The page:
Study Limitations We will focus here only on what is directly relevant to the arrest and trial of Jesus, beginning with marginally the intentions of the Jewish leaders and ending with the leading away to the Crucifixion. We will exclude, except where tangently related:
The Hebrew word used here for "men" is "Ghever," and it is commonly associated with warfare. Exodus does not specify how or if the men were armed unless perhaps Exodus Yet it does not seem to occur to the fleeing Israelites to fight back against the pursuing Egyptians.
They behave like a small band of trapped refugees. Other Bible sources, such as the census that was taken later, indicate a much smaller number of Hebrew refugees. The sun moved backwards for Joshua and for Hezekiah. It was a sin to make up this hoax. It is a smaller sin to propagate it without verifying the facts, but certain evangelists do just that.
The idea behind the story is to make up some scientific-sounding story to explain a Biblical event.
This pattern appears later in creationism literature, in supplying details of the catastrophes claimed to be part of the Flood events. My objection to the Biblical story is that I don't see how this could have happened without leaving some geological trace, and without the Book of Jashar mentioned in Joshua Certain sections of the Bible imply that the Joshuan conquest was a sudden sweeping through the land of Canaan.
Archeology suggests that the conquest was gradual, over a period of a hundred years or so, and so do certain other Biblical texts. If those are the only problems, then the accuracy of the Bible after Genesis 11 compares favorably with other ancient literature the Iliad.
The examples cited above are trivial and are not important to Salvation. The point is, if those three are all the inaccuracies we can complain about, then the Bible after Genesis 11 is rock-solid as a historical source.
The first 11 chapters of Genesis do contain some historically verifiable facts. We know of the Tigris and Euphrates rivers. We know the mountains of Ararat in Turkey. The Tower of Babel is similar to Babylonian ziggurats.
The contrast is with the rest of the Bible. You can carbon-date to the time of Christ a fishing boat excavated from the bottom of the Sea of Galilee, and match certain of its design features to the Gospel account of Jesus calming a storm. It is only against this high level of verified history that the first part of Genesis seems a little strange.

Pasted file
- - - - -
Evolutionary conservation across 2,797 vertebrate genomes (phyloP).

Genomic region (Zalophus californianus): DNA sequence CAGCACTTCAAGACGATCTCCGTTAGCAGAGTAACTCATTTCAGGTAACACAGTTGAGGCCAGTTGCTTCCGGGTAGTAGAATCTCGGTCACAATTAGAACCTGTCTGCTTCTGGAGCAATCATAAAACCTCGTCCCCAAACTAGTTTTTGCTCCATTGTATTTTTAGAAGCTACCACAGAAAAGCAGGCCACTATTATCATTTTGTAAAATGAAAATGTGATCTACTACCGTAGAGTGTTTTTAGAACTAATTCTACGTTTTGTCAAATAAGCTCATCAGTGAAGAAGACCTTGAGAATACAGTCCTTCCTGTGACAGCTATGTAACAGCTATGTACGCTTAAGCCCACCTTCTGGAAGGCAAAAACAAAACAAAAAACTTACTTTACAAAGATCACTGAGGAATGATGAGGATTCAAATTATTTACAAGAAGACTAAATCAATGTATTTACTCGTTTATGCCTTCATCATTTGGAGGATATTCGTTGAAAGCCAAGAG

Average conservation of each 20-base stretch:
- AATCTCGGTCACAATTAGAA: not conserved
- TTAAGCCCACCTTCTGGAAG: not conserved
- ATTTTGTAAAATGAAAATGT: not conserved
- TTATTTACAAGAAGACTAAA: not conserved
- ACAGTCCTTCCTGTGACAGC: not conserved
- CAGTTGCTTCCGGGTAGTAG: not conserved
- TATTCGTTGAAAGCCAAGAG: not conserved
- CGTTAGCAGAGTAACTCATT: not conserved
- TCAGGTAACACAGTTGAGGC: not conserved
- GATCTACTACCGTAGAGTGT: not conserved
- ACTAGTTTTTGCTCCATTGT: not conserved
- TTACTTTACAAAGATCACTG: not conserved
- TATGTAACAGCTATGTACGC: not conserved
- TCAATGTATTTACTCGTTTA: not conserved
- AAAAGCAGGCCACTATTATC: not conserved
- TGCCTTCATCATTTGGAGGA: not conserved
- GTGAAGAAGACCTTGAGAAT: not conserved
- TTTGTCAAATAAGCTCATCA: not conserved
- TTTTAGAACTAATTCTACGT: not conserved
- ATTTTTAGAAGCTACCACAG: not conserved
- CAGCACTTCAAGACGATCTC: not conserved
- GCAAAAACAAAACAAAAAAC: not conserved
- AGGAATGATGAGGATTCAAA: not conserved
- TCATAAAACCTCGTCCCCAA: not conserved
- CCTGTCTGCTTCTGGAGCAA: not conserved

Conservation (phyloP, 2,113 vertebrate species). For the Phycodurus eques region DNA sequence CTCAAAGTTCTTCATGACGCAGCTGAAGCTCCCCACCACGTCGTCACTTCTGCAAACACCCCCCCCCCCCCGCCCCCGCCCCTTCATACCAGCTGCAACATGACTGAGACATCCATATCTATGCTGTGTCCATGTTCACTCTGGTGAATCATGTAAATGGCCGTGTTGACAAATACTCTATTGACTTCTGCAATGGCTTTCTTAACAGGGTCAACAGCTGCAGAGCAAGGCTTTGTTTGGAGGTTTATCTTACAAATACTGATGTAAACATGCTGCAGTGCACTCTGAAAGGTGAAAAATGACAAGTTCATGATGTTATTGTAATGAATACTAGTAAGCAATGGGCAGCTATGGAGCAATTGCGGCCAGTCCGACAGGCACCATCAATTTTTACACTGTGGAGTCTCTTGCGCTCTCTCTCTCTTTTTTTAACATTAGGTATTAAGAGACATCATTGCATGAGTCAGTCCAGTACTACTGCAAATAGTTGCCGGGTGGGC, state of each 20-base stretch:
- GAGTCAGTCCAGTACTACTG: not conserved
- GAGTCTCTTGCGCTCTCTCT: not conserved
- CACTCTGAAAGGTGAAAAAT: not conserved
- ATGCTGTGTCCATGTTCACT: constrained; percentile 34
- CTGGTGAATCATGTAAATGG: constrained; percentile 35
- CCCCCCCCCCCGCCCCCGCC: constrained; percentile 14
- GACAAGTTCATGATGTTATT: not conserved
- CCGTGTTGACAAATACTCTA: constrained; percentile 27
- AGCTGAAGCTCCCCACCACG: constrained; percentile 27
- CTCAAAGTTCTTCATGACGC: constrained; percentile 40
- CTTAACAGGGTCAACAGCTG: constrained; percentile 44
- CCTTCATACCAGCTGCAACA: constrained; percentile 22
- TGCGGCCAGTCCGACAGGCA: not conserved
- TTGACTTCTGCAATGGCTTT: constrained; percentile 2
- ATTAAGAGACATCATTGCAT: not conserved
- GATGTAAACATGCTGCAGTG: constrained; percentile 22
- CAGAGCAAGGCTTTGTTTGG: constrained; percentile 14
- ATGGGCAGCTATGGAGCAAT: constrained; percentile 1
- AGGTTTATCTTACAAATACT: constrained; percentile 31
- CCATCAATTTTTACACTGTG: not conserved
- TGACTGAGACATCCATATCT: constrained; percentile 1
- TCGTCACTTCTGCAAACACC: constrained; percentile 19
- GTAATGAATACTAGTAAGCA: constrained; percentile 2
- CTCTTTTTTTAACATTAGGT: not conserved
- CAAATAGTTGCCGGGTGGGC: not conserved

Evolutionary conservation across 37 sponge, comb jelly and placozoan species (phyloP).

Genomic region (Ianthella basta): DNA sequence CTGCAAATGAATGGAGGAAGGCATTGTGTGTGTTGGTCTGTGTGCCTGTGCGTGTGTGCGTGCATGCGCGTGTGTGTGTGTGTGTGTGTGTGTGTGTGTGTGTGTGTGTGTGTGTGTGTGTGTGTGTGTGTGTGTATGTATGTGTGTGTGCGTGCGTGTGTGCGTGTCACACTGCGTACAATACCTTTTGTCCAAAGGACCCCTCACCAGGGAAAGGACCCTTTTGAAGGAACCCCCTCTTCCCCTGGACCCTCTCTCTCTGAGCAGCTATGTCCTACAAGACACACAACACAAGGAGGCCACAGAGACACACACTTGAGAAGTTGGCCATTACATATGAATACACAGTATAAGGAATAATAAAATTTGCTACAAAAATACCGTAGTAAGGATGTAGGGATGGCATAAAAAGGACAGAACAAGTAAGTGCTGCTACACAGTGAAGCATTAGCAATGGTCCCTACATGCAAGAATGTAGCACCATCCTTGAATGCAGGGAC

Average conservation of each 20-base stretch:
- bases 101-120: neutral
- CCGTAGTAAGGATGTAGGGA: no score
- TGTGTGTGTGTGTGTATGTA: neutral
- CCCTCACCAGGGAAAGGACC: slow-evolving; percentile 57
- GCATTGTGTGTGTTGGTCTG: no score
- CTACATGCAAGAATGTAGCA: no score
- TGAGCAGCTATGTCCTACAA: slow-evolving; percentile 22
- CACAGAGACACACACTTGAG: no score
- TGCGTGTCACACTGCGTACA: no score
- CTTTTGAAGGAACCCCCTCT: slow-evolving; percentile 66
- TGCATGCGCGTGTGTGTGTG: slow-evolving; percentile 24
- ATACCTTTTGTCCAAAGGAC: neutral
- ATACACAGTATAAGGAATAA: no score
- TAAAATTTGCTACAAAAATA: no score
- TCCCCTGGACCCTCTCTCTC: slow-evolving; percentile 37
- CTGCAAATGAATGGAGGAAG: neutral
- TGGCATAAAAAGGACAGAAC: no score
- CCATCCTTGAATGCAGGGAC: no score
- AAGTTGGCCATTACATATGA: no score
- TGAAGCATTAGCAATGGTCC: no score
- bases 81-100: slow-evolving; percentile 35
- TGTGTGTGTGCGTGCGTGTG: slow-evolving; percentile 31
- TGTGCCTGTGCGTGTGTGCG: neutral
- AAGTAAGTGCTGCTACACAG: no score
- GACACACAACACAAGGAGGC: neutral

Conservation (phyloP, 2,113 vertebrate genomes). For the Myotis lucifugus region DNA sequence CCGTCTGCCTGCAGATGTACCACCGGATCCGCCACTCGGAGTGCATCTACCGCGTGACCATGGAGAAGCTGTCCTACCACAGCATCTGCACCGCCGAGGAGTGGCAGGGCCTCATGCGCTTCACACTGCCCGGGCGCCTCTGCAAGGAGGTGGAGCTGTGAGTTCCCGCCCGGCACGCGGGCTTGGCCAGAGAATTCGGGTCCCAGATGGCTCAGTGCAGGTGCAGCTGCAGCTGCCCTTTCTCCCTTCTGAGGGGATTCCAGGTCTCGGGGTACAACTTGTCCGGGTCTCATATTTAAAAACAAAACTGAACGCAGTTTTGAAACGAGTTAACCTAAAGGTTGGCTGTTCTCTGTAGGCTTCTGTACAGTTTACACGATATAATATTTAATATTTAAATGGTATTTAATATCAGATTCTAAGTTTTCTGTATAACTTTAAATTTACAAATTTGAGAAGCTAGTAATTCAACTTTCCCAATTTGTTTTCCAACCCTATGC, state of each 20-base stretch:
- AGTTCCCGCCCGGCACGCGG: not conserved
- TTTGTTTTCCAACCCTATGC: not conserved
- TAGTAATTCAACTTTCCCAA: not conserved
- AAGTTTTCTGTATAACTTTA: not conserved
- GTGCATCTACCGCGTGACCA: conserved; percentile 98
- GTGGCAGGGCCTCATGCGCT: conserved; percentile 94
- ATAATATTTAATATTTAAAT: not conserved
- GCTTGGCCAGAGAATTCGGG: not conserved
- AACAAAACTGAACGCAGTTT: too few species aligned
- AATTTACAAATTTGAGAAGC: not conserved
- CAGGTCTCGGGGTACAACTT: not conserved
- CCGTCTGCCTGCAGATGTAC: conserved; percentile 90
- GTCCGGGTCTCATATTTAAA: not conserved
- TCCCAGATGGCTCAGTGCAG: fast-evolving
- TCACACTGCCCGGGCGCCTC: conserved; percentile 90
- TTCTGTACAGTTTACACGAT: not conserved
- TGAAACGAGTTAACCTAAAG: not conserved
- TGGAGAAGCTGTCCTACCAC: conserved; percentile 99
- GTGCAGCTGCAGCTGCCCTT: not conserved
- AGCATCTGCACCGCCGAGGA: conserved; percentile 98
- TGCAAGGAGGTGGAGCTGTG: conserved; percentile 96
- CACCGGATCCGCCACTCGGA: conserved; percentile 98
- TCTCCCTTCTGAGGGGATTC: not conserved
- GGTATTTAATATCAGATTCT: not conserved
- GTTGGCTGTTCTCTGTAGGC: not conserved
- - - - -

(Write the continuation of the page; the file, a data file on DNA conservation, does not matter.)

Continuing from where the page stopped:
I am not bold or arrogant enough to conclude that "the Biblical statement thatHebrew fighting men crossed the Red Sea is wrong.
I will only say that it sounds suspicious against other Biblical accounts, archaeology, and other historical sources. An Egyptian account of the Exodus story that confirms the Biblical number could be found tomorrow.
Miracles Everything else in the Bible that's out of the ordinary is a bona fide miracle. A miracle is God's temporary suspension of natural laws in response to human need.
The turning of water into wine by Jesus is reported as a miracle, so let's believe it that way. We can also believe that God could stop the sun for Joshua and Hezekiah without causing enormous tidal waves.Printed from caninariojana.com On the Trial of Jesus.
The purpose of this essay is to provide an overview of the many issues and questions. I like the faith message that I get out of the "literary device" viewpoint.
My only minor quibble is that the order of Genesis 1 is close enough to the natural scientific order. Essay The Quest Of The Historical Jesus The second quest began in This new or second quest shared by scholars, that Jesus in some way is connected to early Christianity and the churches could provide conformation about Jesus.
Originally published in Ex Auditu , 14, 42– Reproduced by permission of the author. To address the subject of the theological significance of the earthly Jesus I take as my topic the central question of Jesus .
Now, I've gone to black churches and gospel concerts throughout the South (to hear stirring renditions of "This Little Light of Mine" and "Will the Circle Be Unbroken" and to reflect on the comparative dead-dullness of the thousands of bar mitzvahs I've dozed through), .
In this Sunday's Gospel, though, Jesus seems to try "reverse psychology" on the blind man he heals. But is that what is really going on?